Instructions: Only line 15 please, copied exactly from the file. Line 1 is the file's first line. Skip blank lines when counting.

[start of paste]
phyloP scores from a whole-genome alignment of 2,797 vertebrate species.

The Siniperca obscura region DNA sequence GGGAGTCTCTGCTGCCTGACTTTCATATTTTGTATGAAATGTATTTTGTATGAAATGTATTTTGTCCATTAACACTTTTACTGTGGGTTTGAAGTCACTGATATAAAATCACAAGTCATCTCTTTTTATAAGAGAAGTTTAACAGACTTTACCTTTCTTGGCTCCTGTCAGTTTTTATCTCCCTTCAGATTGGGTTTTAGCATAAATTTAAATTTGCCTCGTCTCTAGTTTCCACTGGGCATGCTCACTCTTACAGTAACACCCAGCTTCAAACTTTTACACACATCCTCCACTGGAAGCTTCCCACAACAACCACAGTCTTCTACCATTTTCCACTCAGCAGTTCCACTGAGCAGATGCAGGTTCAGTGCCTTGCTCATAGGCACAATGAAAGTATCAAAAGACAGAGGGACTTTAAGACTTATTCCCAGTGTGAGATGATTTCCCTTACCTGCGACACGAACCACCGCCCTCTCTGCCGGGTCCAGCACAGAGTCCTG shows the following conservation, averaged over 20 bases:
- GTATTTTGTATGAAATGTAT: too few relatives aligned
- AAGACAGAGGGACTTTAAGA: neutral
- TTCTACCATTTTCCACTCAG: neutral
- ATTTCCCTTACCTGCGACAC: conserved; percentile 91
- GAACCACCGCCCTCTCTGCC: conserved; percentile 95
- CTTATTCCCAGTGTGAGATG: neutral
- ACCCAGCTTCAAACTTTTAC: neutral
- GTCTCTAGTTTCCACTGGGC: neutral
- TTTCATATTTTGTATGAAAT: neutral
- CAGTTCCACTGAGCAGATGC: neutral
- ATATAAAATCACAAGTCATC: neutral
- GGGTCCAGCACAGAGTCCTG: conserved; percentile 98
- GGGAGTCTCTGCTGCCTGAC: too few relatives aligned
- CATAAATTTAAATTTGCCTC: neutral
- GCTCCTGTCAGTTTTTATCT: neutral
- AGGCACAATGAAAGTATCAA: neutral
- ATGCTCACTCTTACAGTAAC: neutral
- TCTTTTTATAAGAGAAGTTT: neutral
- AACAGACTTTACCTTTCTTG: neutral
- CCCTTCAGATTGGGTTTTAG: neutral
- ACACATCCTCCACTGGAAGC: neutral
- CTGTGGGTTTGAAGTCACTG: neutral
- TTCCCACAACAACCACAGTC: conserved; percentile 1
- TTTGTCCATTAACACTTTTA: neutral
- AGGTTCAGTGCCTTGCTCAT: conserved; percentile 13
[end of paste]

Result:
- GGGAGTCTCTGCTGCCTGAC: too few relatives aligned